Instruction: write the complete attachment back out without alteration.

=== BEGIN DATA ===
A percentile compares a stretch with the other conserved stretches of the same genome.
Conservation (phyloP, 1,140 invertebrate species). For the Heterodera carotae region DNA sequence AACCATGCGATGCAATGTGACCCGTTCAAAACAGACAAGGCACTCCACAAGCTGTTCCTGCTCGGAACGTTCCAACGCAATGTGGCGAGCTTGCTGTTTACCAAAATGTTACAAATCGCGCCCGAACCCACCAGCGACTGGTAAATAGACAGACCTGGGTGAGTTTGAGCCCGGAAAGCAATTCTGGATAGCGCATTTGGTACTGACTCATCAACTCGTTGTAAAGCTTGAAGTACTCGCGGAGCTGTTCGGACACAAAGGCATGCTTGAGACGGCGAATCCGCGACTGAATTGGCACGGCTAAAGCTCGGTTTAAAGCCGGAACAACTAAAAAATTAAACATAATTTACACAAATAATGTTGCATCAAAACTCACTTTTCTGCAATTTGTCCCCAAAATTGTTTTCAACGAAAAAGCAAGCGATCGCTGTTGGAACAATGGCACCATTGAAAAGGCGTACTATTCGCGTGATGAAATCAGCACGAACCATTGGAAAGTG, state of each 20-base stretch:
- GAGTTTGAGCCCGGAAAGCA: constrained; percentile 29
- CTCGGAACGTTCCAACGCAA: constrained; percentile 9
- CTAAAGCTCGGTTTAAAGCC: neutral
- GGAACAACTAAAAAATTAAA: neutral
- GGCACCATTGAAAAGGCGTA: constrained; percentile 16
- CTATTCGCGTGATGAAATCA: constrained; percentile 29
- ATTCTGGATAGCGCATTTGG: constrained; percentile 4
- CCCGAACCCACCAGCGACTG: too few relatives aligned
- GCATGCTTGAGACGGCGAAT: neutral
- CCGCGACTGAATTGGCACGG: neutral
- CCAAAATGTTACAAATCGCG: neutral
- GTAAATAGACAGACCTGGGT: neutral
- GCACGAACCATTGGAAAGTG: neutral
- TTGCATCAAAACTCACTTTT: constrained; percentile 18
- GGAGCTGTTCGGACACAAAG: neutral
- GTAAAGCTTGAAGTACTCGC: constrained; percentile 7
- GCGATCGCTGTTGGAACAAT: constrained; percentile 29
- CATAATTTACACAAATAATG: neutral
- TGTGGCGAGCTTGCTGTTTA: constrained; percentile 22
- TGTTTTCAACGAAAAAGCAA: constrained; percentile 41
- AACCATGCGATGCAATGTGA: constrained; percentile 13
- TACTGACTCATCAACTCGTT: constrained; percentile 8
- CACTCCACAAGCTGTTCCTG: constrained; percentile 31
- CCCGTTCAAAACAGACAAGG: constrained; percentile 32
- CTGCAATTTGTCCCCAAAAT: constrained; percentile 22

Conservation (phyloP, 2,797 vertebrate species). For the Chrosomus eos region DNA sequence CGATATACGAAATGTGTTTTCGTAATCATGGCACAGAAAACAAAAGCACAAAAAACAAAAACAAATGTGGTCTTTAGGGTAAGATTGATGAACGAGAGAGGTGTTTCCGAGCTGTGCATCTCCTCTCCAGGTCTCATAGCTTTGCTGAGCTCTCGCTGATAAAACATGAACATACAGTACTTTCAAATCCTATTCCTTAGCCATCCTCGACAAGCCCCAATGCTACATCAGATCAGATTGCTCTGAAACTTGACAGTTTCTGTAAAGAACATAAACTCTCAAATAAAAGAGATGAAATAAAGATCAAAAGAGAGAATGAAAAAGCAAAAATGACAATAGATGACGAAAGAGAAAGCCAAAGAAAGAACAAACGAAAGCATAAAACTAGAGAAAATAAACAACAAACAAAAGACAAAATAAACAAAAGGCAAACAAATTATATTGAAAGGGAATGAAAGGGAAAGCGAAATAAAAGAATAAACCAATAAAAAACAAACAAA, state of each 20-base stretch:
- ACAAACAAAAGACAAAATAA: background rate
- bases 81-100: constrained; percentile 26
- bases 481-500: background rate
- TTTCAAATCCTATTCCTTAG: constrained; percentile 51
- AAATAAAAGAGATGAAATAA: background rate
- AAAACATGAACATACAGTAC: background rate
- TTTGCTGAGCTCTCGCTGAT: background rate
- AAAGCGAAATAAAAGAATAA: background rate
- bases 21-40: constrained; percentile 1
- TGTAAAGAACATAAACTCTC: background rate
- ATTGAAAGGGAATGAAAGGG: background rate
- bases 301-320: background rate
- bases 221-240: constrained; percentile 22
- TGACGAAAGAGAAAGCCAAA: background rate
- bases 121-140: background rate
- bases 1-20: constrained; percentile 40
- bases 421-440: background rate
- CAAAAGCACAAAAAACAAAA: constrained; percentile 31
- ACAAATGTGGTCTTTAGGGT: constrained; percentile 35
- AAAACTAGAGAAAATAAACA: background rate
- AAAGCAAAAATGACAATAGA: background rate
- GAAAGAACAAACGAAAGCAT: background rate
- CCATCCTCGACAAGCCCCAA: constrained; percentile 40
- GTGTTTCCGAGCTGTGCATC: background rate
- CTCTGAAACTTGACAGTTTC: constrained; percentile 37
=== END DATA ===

A percentile compares a stretch with the other conserved stretches of the same genome.
Conservation (phyloP, 1,140 invertebrate species). For the Heterodera carotae region DNA sequence AACCATGCGATGCAATGTGACCCGTTCAAAACAGACAAGGCACTCCACAAGCTGTTCCTGCTCGGAACGTTCCAACGCAATGTGGCGAGCTTGCTGTTTACCAAAATGTTACAAATCGCGCCCGAACCCACCAGCGACTGGTAAATAGACAGACCTGGGTGAGTTTGAGCCCGGAAAGCAATTCTGGATAGCGCATTTGGTACTGACTCATCAACTCGTTGTAAAGCTTGAAGTACTCGCGGAGCTGTTCGGACACAAAGGCATGCTTGAGACGGCGAATCCGCGACTGAATTGGCACGGCTAAAGCTCGGTTTAAAGCCGGAACAACTAAAAAATTAAACATAATTTACACAAATAATGTTGCATCAAAACTCACTTTTCTGCAATTTGTCCCCAAAATTGTTTTCAACGAAAAAGCAAGCGATCGCTGTTGGAACAATGGCACCATTGAAAAGGCGTACTATTCGCGTGATGAAATCAGCACGAACCATTGGAAAGTG, state of each 20-base stretch:
- GAGTTTGAGCCCGGAAAGCA: constrained; percentile 29
- CTCGGAACGTTCCAACGCAA: constrained; percentile 9
- CTAAAGCTCGGTTTAAAGCC: neutral
- GGAACAACTAAAAAATTAAA: neutral
- GGCACCATTGAAAAGGCGTA: constrained; percentile 16
- CTATTCGCGTGATGAAATCA: constrained; percentile 29
- ATTCTGGATAGCGCATTTGG: constrained; percentile 4
- CCCGAACCCACCAGCGACTG: too few relatives aligned
- GCATGCTTGAGACGGCGAAT: neutral
- CCGCGACTGAATTGGCACGG: neutral
- CCAAAATGTTACAAATCGCG: neutral
- GTAAATAGACAGACCTGGGT: neutral
- GCACGAACCATTGGAAAGTG: neutral
- TTGCATCAAAACTCACTTTT: constrained; percentile 18
- GGAGCTGTTCGGACACAAAG: neutral
- GTAAAGCTTGAAGTACTCGC: constrained; percentile 7
- GCGATCGCTGTTGGAACAAT: constrained; percentile 29
- CATAATTTACACAAATAATG: neutral
- TGTGGCGAGCTTGCTGTTTA: constrained; percentile 22
- TGTTTTCAACGAAAAAGCAA: constrained; percentile 41
- AACCATGCGATGCAATGTGA: constrained; percentile 13
- TACTGACTCATCAACTCGTT: constrained; percentile 8
- CACTCCACAAGCTGTTCCTG: constrained; percentile 31
- CCCGTTCAAAACAGACAAGG: constrained; percentile 32
- CTGCAATTTGTCCCCAAAAT: constrained; percentile 22

Conservation (phyloP, 2,797 vertebrate species). For the Chrosomus eos region DNA sequence CGATATACGAAATGTGTTTTCGTAATCATGGCACAGAAAACAAAAGCACAAAAAACAAAAACAAATGTGGTCTTTAGGGTAAGATTGATGAACGAGAGAGGTGTTTCCGAGCTGTGCATCTCCTCTCCAGGTCTCATAGCTTTGCTGAGCTCTCGCTGATAAAACATGAACATACAGTACTTTCAAATCCTATTCCTTAGCCATCCTCGACAAGCCCCAATGCTACATCAGATCAGATTGCTCTGAAACTTGACAGTTTCTGTAAAGAACATAAACTCTCAAATAAAAGAGATGAAATAAAGATCAAAAGAGAGAATGAAAAAGCAAAAATGACAATAGATGACGAAAGAGAAAGCCAAAGAAAGAACAAACGAAAGCATAAAACTAGAGAAAATAAACAACAAACAAAAGACAAAATAAACAAAAGGCAAACAAATTATATTGAAAGGGAATGAAAGGGAAAGCGAAATAAAAGAATAAACCAATAAAAAACAAACAAA, state of each 20-base stretch:
- ACAAACAAAAGACAAAATAA: background rate
- bases 81-100: constrained; percentile 26
- bases 481-500: background rate
- TTTCAAATCCTATTCCTTAG: constrained; percentile 51
- AAATAAAAGAGATGAAATAA: background rate
- AAAACATGAACATACAGTAC: background rate
- TTTGCTGAGCTCTCGCTGAT: background rate
- AAAGCGAAATAAAAGAATAA: background rate
- bases 21-40: constrained; percentile 1
- TGTAAAGAACATAAACTCTC: background rate
- ATTGAAAGGGAATGAAAGGG: background rate
- bases 301-320: background rate
- bases 221-240: constrained; percentile 22
- TGACGAAAGAGAAAGCCAAA: background rate
- bases 121-140: background rate
- bases 1-20: constrained; percentile 40
- bases 421-440: background rate
- CAAAAGCACAAAAAACAAAA: constrained; percentile 31
- ACAAATGTGGTCTTTAGGGT: constrained; percentile 35
- AAAACTAGAGAAAATAAACA: background rate
- AAAGCAAAAATGACAATAGA: background rate
- GAAAGAACAAACGAAAGCAT: background rate
- CCATCCTCGACAAGCCCCAA: constrained; percentile 40
- GTGTTTCCGAGCTGTGCATC: background rate
- CTCTGAAACTTGACAGTTTC: constrained; percentile 37